99 F.3d 448: United States of America, Appellee, v. William J. Ebert, Appellant
United States Court of Appeals, District of Columbia Circuit. - 99 F.3d 448
Oct. 7, 1996
Before: EDWARDS, Chief Judge; HENDERSON and TATEL, Circuit Judges.
This case was heard on the record from the United States District Court for the District of Columbia and on the briefs and arguments by counsel. The court has accorded the arguments full consideration and has determined the issues presented occasion no need for a published opinion. See D.C.Cir.Rule 36(b). For the reasons set out in the accompanying memorandum, it is
ORDERED that the judgment of the district court be affirmed.
The clerk is directed to withhold issuance of the mandate herein until seven days after disposition of any timely petition for rehearing. See D.C.Cir.Rule 41(a)(1).
On May 23, 1995, appellant William J. Ebert, a former FBI Special Agent, entered an agreement with the government to plead guilty to one count of making false statements in violation of 18 U.S.C. § 1001. In addition, he stipulated that the government's loss attributable to the offense was $29,900, warranting a four-point enhancement of his offense level under U.S.S.G. §§ 2F1.1(b). For its part, the government agreed not to seek enhancement of the offense level for breach of public trust under U.S.S.G. § 3B1.3. The district court accepted Ebert's guilty plea and on December 18, 1995 sentenced him to five months' imprisonment followed by two years of supervised release, based on an offense level of twelve that included a two-point enhancement for breach of trust and a four-point enhancement for the government's loss. Ebert now appeals both of the enhancements.
First, Ebert argues his offense level was improperly increased two points for breach of public trust under U.S.S.G. § 3B1.3. Ebert does not dispute that he abused a position of public trust or that the abuse facilitated his offense. Nevertheless, he contends the guidelines prohibit the enhancement here because "breach of trust" is "included in the base offense level or specific offense characteristic." See U.S.S.G. § 3B1.3. We disagree. In United States v. Broumas, 69 F.3d 1178 (D.C.Cir.1995), this court rejected a similar argument by a bank officer convicted of bank fraud in violation of 18 U.S.C. § 656. The Broumas court reasoned that the underlying statutory offense (theft, embezzlement or misapplication of bank funds by "officer, director, agent or employee" of banking institution) did not necessarily encompass breach of trust because section 656 applies to any bank employee, not simply to one who holds a position of trust. Id. at 1182. Similarly here, section 1001 can be violated by anyone making a false statement "in any matter within the jurisdiction of any department or agency of the United States," not only by someone in a position of trust. Thus, in accordance with Broumas, we uphold the two-point enhancement as not clearly erroneous. See United States v. White, 1 F.3d 13, 18-19 (D.C.Cir.1993) (finding of abuse of trust should be upheld if "not clearly erroneous").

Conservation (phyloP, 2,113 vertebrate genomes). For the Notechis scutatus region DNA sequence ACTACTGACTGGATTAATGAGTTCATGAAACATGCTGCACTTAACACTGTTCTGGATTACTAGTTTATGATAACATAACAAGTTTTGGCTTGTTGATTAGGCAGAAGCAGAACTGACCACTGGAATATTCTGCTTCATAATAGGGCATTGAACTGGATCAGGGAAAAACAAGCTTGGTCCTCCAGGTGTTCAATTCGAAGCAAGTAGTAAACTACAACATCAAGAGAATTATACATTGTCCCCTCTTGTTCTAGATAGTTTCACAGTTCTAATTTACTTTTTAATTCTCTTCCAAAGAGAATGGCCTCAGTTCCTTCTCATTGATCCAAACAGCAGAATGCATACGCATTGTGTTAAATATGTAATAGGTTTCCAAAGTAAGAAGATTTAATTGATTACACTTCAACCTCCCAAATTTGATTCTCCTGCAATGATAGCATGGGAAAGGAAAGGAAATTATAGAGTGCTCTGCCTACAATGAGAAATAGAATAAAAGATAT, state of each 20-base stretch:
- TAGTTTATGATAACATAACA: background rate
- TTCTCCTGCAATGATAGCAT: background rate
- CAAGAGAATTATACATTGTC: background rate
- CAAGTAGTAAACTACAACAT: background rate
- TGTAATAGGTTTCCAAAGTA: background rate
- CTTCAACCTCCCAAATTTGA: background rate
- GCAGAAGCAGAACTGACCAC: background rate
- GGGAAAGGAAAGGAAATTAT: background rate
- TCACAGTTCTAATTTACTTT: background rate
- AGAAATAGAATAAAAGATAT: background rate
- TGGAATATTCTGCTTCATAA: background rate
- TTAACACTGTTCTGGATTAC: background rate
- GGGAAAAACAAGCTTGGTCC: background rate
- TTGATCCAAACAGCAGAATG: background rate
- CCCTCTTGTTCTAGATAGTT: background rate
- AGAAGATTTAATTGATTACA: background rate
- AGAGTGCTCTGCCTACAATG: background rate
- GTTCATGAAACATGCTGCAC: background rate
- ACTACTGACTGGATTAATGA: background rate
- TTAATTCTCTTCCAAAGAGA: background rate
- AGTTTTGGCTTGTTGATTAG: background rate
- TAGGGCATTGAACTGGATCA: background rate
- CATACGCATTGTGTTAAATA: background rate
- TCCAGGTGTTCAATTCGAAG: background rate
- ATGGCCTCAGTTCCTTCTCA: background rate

We also affirm the district court's four-point enhancement based on the government's $29,900 loss. Because Ebert did not object to the increase below, we review it only for plain error. See United States v. Childress, 58 F.3d 693, 724 (D.C.Cir.1995) (reviewing amount of drugs attributed at sentencing for "plain error"). Both the fact and the amount of the government's loss are supported by the record, including the detailed findings of the presentencing report, the terms of the plea agreement and Ebert's own factual stipulations. We therefore conclude the district court committed no "plain" or "obvious" error when it increased Ebert's offense level for the loss. See United States v. Merlos, 8 F.3d 48, 51 (D.C.Cir.1993).